British manufacturing growth picks up for second consecutive month, despite supply chain constraints. Data show

  • In November, manufacturers increased their output for 18 consecutive months 
  • The sector has been growing steadily for several months, but the pace of growth has slowed.
  • In October, Sector reversed the slowdown and continued to do so in November 

The UK’s manufacturing industry has seen growth increase for the second straight month, despite the squeeze on supply chain. This is according to new data.

An industry survey found that manufacturers increased output in November for the 18th straight month. The sector’s growth has been steady for several months but has been slowing down in recent years.

Only in October did the sector reverse its five-month slowdown in growth. This trend continued into last month. It has been now revealed. 

IHS Markit (and CIPS) assign the sector a score in a monthly survey called the Manufacturing Purchasing Managers’ Index (PMI). A sector that scores higher than 50 is considered to be growing.

Although it was at 58.1, it was compared with 57.8 last October and 57.1 September. However, this is still well below the score of 60.3 that was recorded in august.

Companies also reported improved new work intakes – especially from the domestic market.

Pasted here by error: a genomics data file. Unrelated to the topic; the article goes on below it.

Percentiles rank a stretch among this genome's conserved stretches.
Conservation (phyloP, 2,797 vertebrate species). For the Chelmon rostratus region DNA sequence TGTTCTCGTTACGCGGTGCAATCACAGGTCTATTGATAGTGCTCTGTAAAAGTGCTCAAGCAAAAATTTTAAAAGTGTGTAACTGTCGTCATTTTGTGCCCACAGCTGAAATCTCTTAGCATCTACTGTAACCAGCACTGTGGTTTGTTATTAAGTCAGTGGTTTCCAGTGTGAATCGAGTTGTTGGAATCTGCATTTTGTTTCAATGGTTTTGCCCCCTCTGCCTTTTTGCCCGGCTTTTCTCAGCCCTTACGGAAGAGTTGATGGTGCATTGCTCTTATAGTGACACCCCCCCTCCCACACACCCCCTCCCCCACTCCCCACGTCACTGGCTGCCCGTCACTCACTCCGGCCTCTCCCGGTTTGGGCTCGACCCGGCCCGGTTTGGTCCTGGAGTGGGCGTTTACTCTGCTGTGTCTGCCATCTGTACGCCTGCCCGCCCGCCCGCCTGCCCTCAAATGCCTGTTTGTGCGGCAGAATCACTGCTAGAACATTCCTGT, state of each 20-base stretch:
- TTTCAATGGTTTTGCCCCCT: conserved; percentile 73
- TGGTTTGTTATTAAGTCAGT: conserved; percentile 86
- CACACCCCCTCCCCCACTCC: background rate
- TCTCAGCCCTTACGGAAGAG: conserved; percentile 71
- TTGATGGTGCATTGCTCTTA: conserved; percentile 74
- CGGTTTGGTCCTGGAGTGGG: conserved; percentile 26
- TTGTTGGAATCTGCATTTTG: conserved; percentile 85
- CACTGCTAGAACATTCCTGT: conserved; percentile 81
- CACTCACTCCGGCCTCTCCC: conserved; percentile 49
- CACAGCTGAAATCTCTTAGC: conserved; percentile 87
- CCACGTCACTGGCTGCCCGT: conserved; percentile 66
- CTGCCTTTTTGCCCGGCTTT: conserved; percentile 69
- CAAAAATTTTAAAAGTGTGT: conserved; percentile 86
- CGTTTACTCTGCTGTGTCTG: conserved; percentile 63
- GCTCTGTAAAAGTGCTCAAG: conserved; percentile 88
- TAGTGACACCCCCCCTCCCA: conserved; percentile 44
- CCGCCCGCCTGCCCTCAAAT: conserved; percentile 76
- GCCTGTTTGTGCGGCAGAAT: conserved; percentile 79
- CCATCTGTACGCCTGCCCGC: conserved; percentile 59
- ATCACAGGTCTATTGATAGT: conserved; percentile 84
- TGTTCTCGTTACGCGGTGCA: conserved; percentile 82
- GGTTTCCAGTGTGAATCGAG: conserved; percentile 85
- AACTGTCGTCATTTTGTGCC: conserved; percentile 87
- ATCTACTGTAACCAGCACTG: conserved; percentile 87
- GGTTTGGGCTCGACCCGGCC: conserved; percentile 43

There are significant sector pressures and strains to the supply chain that have caused shortages of components required by manufacturers to create their products.

So, the fastest increase in commodity and component prices since the PMI survey was started over three decades ago has been devastating.

Around three quarters of respondents to the survey said prices have risen, while less than one hundred claimed a decrease.

‘New orders flows exacerbated the problem in manufacturing capacity with the fastest intake for three months, and it was the domestic market that made up the majority of the new work,’ said Duncan Brock, group director at the Chartered Institute of Procurement & Supply (CIPS). 

“Export orders fell back as clients lost patience due to long lead times and port and shipping problems.

Rob Dobson from IHS Markit stated that while November saw some expansion rates and new orders gain some momentum, growth is still weaker than in the first half.

“Manufacturers now face challenging circumstances, including rising supply chain disruptions, staff shortfalls and inflationary pressures that stifle growth, while continuing difficulties due to Brexit and logistical problems restrict the opportunities to expand into international markets.

He said: “The current supply-side constraint, cost rises, skills shortages and rising labour demand will increase the expectation of an imminent interest rate hike by the central bank. However, the survey shows how industry is vulnerable to new headwinds such as the Omicron variation and the slow rate of export growth.